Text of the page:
Seeing the Waterfall

Image: 'New York Movie,' by Edward Hopper

[Image: “New York Movie,” by Edward Hopper (1939, oil on canvas; in the collection of the Museum of Modern Art. (Found this image at WikiArt.)]

From whiskey river’s commonplace book:

What’s Not Here

I start out on this road, call it
love or emptiness. I only know what’s

not here: resentment seeds, back-
scratching greed, worrying about out-

come, fear of people. When a bird gets
free, it doesn’t go back for remnants

left on the bottom of the cage! Close
by, I’m rain. Far off, a cloud of fire.

I seem restless, but I am deeply at ease.
Branches tremble; the roots are still.

I am a universe in a handful of dirt,
whole when totally demolished. Talk

about choices does not apply to me.
While intelligence considers options,

I am somewhere lost in the wind.

(Jalaloddin Rumi [source])

…and:

While we usually think of it as our mind, when we look honestly, we see that the mind follows its own nature, conditions, and laws. Your mind is like a puppy. You put the puppy down and say “Stay.” Does the puppy listen? It gets up and it runs away. You sit the puppy back down again. “Stay.” And the puppy runs away over and over again. Sometimes the puppy runs over and pees in the corner or makes some other mess. This is how our minds behave, only they create even bigger messes. In training the mind, like training a puppy, we have to start over and over again. Frustration comes with the territory. Nothing in our culture or our schooling has taught us how to transcend ordinary consciousness and reach for the dizzying heights of cosmic truths. You simply pick up the puppy again and return to reconnect with the here and now.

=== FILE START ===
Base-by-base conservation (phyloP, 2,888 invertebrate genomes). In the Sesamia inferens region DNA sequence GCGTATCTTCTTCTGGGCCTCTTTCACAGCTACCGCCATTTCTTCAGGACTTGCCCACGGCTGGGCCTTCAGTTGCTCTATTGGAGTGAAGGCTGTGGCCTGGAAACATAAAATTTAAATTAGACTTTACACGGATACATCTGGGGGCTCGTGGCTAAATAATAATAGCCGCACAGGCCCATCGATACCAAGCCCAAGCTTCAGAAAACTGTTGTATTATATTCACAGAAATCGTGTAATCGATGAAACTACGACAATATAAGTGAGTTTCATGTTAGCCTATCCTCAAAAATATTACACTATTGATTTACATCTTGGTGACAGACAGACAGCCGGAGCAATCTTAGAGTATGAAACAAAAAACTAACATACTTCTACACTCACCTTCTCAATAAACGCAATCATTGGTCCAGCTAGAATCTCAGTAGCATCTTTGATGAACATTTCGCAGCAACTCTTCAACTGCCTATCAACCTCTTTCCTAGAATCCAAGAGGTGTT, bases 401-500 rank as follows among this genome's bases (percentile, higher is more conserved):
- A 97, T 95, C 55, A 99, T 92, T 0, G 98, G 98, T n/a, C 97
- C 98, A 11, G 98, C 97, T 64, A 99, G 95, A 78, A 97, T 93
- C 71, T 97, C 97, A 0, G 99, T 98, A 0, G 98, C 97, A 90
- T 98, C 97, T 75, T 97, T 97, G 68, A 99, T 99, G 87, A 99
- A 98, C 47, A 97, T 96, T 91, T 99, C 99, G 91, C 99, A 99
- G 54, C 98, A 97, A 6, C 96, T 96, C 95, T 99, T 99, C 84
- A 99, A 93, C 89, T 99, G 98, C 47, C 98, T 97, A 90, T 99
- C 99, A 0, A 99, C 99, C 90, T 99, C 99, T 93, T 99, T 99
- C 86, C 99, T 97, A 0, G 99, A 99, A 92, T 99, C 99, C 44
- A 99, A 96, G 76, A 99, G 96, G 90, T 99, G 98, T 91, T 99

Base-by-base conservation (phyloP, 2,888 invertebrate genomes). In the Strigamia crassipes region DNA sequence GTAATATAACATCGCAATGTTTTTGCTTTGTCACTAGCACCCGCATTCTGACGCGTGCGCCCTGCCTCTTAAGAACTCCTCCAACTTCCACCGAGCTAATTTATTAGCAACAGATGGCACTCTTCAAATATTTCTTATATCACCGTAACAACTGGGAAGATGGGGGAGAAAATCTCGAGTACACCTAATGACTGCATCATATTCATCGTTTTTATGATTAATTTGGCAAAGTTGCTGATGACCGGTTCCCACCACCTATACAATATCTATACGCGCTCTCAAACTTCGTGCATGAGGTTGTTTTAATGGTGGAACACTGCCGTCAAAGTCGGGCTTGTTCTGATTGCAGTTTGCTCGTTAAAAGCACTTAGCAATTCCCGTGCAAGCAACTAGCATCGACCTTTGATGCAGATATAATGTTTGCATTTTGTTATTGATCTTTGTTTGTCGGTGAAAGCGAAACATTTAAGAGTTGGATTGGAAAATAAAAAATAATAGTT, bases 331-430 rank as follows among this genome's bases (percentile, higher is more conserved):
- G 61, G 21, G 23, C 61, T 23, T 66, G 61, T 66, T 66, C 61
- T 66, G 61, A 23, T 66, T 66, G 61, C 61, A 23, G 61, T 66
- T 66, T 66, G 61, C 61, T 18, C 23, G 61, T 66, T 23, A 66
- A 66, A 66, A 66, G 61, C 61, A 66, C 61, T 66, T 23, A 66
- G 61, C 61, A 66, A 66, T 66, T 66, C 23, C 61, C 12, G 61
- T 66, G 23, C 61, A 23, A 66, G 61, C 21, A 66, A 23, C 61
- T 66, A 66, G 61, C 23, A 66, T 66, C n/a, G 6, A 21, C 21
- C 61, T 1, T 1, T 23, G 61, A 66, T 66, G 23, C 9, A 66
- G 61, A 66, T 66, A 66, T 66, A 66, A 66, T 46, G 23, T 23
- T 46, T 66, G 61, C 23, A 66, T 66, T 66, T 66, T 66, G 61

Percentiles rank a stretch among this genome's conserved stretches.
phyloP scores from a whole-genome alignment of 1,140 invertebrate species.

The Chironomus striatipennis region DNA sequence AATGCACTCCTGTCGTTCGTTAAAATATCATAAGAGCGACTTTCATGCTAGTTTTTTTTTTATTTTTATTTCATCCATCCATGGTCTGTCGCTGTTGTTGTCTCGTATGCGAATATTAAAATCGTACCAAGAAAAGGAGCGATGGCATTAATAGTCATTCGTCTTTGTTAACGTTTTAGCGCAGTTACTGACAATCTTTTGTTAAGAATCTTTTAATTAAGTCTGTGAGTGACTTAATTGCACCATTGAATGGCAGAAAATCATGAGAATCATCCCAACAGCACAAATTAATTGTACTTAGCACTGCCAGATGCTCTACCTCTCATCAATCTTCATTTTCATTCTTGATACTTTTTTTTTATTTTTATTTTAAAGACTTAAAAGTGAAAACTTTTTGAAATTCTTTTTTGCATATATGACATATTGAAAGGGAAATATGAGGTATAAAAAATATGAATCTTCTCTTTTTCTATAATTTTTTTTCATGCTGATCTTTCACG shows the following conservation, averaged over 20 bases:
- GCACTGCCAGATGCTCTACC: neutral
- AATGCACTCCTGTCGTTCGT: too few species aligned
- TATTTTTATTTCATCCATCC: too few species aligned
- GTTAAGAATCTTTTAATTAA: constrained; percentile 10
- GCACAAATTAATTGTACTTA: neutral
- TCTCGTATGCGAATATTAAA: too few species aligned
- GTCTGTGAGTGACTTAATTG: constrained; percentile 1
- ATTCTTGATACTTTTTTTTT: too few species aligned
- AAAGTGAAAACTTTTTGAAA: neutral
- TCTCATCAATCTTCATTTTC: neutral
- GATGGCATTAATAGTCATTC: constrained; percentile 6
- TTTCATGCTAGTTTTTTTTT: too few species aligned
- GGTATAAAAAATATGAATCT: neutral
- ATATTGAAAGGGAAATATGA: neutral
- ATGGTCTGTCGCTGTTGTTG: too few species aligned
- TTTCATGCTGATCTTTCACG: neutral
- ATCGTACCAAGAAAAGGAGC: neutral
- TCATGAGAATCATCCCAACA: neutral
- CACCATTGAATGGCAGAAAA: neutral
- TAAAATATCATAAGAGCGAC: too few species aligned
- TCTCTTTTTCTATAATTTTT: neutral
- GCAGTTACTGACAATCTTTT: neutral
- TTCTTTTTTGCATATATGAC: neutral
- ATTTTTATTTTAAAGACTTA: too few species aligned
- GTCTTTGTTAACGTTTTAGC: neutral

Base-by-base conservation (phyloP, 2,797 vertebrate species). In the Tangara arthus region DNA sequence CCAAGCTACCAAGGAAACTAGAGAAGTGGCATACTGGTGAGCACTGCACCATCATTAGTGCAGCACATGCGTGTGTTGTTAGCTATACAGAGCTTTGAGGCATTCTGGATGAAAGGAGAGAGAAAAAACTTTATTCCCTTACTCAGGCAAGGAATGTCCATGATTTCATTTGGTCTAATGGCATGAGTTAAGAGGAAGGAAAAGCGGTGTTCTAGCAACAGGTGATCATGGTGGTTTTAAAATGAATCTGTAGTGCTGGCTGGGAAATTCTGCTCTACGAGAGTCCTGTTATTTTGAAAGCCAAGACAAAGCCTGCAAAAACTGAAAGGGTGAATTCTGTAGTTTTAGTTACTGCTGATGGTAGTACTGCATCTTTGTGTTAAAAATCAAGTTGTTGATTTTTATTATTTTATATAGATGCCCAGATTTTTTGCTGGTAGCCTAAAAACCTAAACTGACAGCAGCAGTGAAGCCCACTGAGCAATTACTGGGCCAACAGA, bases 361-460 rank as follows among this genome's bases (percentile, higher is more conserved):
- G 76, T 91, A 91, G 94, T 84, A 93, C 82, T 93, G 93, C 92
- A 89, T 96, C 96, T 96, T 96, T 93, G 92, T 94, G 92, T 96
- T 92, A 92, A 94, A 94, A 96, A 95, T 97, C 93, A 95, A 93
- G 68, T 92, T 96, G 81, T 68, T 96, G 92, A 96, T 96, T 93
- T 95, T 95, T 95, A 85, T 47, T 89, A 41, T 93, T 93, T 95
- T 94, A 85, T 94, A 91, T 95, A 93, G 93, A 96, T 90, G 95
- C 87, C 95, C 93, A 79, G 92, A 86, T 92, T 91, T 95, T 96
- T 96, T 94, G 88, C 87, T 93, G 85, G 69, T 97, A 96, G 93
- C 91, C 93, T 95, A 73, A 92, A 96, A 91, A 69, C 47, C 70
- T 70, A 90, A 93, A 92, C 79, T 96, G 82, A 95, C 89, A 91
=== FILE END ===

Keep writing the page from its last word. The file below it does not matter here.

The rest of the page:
(Helen Palmer [source])

…and:

What do we see when we look at the mind? Constant change. In the traditional scriptures the untrained and unconcentrated mind is referred to as a mad monkey. As we look for ourselves, we see that it is like a circus or a zoo in there. The parrot, the sloth, the mouse, the tiger, the bear, and the silent owl are all represented. It is like a flywheel of spinning thoughts, emotions, images, stories, likes, dislikes, and so forth. There is ceaseless movement, filled with plans, ideas, and memories. Seeing this previously unconscious stream of inner dialogue is for many people the first insight in practice. It is called seeing the waterfall. Already we begin to learn about the nature of mind. Its constant changes are like the weather; today it rains, tonight it may snow, earlier the sun was out. Sometimes it’s muddy in the spring, and then the summer comes and the winds come. In the fall the leaves go; in winter the ice forms.

(Jack Kornfield [source])

…and:

riddle:
What is the last thing that a fish would ever discover?

answer:
water

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Water and Sustenance

Image: 'Living Close to the Water,' by Andrew Smith on Flickr

[Image: “Living Close to the Water,” by Andrew Smith. (Original on Flickr; used here under a Creative Commons license — thank you!)]

From whiskey river:

Despite everything, we are good people, who can hardly live in this world that continues almost entirely at our expense.

The best thing is to keep on moving arms and legs, and watch the waves, almost as though moving forward.

In this way, despair turns quickly over to happiness, and back to despair again.

And, if you reach the beach, walk back across it like everything is fine, toward your family who would not like to see the abyss you have just swum over.

(Joanna Walsh [source])

and:

The next morning I shall get up at dawn. I shall let myself out by the kitchen door. I shall walk on the moor. I shall see the swallow skim the grass. I shall throw myself on a bank by the river and watch the fish slip in and out among the reeds. The palms of my hands will be printed with pine-needles. I shall there unfold and take out whatever it is I have made here; something hard. For something has grown in me here, through the winters and summers, on staircases, in bedrooms… Then my freedom will unfurl, and all these restrictions that wrinkle and shrivel — hours and order and discipline, and being here and there exactly at the right moment — will crack asunder.

(Virginia Woolf [source])